Causes of burns and treatment

2013/11/causes-of-burns-Causes of burns and treatment
burn injuries often result in profound physical and metabolic insult those most at risk include alcoholics epileptics drug addicts and mentally handicapped .children under six are most liable to scald injuries from bath water hot drinks
and kettle spills the mortality associated with severe burn injury reaches 90% in patients with more than 40%surface area burns over 60 years of age and those with concomitant inhalation injury treatment involves an aggressive approach with close collaboration between the intensivist plastic surgeon and microbiologist to curb mortality from fluid loss and sepsis 1- fluid replacement a burn result in a substantial loss of fluid ,protein blood and heat the percentage of total body surface area burnt (%TBSA) and consequently the severity of the injury is estimated from the Wallace Rule of Nine chart one per cent of the patient,s TBSA is represented by the palmar surface area of the subject,s hand adults suffering burn greater than 15% surface area or children greater than 10%require admission and fluid resuscitation the Muir and Barclay regime calculates fluid replacement during the first 36 hours each of the six time periods requires an equal volume of fluid replacement in addition to normal requirements Requirement (ml\period)=surface area burnt %X weight(kg)!2 this formula is only a guide which must be adjusted according to regular measurement of haemoglobin , haematocrit ,electrolytes and urinary output another regime commonly used is the Parkland formula which suggests an approximate guide fluid resuscitation over the first 24 hours of 4 ml |kg of body weight |%area of surface burn sever burn injury predispose to a generalized increase in vascular permeability include ARDS with decrease in cardiac output 2- analgesia intravenous morphine is the most appropr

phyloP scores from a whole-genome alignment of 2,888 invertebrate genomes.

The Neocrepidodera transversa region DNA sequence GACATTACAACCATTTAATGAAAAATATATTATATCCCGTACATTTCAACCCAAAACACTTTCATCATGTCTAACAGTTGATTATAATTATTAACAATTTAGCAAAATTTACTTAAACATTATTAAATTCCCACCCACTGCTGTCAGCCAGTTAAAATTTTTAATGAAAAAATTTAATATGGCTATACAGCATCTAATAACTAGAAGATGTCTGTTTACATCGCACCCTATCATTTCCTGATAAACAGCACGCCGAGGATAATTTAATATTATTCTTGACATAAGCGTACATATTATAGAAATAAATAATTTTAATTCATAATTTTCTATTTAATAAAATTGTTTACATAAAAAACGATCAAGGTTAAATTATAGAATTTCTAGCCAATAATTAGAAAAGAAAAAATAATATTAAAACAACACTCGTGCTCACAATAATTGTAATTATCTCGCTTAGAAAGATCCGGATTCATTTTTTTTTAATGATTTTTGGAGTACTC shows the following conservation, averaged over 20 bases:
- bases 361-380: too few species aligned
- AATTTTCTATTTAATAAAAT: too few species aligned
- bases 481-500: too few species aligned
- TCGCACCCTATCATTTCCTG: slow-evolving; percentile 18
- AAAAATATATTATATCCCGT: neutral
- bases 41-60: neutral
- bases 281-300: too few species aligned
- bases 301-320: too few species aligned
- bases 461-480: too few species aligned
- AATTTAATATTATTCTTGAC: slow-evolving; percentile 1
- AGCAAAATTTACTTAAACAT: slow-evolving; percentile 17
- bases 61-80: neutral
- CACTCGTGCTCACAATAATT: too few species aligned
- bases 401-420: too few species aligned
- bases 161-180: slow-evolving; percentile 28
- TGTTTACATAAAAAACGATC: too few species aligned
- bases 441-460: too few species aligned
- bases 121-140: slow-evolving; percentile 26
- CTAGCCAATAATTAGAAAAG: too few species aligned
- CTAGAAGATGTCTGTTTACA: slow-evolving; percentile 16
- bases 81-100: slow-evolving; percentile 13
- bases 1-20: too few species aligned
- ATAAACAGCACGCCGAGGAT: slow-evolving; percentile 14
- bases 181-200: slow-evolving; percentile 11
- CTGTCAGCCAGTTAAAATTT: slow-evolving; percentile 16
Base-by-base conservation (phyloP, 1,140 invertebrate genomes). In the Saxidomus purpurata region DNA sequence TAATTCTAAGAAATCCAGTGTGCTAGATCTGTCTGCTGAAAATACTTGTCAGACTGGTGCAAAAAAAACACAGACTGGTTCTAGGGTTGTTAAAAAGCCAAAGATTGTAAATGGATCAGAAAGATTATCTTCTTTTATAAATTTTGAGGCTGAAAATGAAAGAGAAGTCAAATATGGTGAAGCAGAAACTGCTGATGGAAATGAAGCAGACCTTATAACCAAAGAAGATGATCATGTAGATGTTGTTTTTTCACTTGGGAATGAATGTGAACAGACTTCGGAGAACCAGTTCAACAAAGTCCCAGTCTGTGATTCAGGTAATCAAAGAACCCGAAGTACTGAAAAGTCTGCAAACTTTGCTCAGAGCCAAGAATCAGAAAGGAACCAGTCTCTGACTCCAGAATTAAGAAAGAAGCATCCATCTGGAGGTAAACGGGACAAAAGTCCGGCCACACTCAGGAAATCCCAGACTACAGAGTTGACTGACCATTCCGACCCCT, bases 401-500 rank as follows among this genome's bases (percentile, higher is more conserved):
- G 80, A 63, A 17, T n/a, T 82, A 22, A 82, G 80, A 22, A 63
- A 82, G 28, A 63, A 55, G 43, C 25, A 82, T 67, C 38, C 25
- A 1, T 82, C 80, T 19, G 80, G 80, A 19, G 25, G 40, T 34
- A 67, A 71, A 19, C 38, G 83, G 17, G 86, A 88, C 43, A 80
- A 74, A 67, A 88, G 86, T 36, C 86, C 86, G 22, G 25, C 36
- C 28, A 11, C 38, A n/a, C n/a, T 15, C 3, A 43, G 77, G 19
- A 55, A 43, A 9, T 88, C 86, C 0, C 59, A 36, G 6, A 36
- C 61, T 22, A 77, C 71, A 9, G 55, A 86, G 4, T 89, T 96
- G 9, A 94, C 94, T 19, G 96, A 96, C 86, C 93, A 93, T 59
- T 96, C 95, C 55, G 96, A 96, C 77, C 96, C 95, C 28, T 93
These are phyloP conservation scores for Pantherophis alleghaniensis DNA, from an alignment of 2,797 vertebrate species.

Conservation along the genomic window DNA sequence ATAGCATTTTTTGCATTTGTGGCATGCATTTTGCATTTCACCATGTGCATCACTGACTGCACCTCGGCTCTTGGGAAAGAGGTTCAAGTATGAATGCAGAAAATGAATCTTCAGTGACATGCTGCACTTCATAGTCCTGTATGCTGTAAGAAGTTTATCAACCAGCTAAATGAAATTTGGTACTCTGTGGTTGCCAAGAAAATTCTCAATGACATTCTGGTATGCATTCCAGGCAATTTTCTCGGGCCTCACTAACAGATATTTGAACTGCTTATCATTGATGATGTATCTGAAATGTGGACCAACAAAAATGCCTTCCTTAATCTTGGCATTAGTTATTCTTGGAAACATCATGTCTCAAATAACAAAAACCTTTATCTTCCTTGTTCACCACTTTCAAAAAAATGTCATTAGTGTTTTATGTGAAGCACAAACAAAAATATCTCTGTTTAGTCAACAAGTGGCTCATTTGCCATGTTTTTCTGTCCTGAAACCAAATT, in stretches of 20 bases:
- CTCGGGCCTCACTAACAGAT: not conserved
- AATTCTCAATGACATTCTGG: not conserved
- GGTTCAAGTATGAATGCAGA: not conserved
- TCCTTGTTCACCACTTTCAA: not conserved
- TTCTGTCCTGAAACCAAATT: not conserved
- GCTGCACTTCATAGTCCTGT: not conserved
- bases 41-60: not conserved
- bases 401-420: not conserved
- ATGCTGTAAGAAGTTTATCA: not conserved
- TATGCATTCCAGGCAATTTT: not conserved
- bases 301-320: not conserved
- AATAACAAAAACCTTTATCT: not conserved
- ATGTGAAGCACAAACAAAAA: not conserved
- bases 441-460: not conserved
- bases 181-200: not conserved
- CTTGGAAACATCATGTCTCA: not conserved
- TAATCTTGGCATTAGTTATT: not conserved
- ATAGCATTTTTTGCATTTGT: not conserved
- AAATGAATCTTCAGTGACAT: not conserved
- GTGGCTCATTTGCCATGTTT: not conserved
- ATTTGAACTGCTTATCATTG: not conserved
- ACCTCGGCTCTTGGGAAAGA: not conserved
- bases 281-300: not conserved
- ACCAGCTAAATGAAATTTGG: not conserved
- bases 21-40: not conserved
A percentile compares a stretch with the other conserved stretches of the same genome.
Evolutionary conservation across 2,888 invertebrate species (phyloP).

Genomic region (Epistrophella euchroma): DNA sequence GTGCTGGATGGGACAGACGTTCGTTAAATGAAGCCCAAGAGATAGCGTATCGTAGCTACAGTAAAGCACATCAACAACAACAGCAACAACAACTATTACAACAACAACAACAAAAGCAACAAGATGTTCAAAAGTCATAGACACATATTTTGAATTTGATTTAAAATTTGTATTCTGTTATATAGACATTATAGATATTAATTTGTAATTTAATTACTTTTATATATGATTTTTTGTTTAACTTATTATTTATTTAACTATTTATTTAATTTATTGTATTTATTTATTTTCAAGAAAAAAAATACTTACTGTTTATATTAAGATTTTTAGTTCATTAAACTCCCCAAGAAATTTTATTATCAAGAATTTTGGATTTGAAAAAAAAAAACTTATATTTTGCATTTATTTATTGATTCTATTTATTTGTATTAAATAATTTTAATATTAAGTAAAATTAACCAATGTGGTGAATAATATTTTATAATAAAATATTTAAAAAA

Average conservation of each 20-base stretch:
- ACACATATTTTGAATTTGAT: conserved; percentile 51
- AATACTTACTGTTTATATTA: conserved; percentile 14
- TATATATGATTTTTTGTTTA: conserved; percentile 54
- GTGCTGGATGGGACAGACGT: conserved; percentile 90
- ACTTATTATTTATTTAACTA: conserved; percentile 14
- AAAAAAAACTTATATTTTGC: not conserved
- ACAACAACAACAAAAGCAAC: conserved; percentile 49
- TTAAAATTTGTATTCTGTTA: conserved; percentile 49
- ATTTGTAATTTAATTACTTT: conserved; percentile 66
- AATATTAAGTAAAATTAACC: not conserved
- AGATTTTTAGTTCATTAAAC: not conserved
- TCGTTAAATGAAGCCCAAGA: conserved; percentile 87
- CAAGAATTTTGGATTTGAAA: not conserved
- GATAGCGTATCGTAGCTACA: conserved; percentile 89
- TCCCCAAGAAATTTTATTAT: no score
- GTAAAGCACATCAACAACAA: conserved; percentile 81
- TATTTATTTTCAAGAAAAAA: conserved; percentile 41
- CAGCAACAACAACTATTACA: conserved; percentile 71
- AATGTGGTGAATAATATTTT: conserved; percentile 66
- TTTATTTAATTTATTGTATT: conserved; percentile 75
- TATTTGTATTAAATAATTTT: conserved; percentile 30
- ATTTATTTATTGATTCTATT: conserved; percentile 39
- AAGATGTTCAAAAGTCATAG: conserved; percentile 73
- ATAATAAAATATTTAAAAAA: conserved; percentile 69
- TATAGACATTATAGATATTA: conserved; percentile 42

iate analgesic and can be administered from a patient - controlled system cool water  (uncovered ice is harmful )is an effective analgesic for smaller burns and has been demonstrated to reverse tissue damage rectal paracetamol is useful for pyrexia in children 3- sepsis burnt surface provide an excellent culture medium for bacteria colonization is rapid and the associated immunosuppression with large burns makes septicaemia a common complication staphylococcal ,pseudomonas and candida
organisms are the commonest wound offenders severely burnt patient should be isolated and barrier nursed intravenous antibiotic are required 3- nutrition all burns require high energy dietary supplementation to facilitate healing in severely burnt patient basic metabolic rate can be double leading to severe catabolism fine bore nasogastric feeding should be used for patient with
large burns as it can deliver essential nutrition as well as bolstering the gut mucosal barrier to infection parenteral feeding lines present a high risk of infection and are best avoided 5- open or closed therapy burns of the face and perineum and superficial burns should be treated by exposure a dry eschar discourage bacterial colonization and often separates spontaneously after two weeks closed treatment involves covering the burns area with vazeline gauze and leaving the inner layers undisturbed for 10 days burns are often covered with topical silver sulfadiazine all closed treatment moisten the eschar thereby preventing spontaneous separation surgical debridement under general anaesthesia is consequently required 6- surgery the surgical approach depends upon the extent and depth of the burn where superficial burns heal by regeneration from undamaged keratinocytes in hair follicles sebaceous glands and sweat gland deep dermal burns mostly heal by repair but are capable of some regeneration from the deeper situated sweat glands the latter burns are treated by tangential excision (shaving) using a skin graft knife between the third and fifth day to preserve the deeper dermis that would otherwise die this occurs as the interface between viable and non viable tissue deepens from the time of injury due to thrombosis of the surrounding micro circulation grafts take well on this prepared surface  the application of temporary synthetic skin substitute may also be used for superficial and dermal burn injuries where spontaneous healing is possible their use has been shown to significantly reduce healing time full thickness burns require excision and skin cover if small (1-2cm)the surrounding skin can be sutured directly over the defect full thickness burns over the face palms and pressure area or over denuded perichondrium ,perioesteum on require full thickness skin cover large defects are covered with allogenic meshed split skin grafts  7- Escharotomy deep circumferential burns of the chest or limbs require urgent incisions (escharotomies) to prevent respiratory or vascular compromise

tags: burns,causes,treatment

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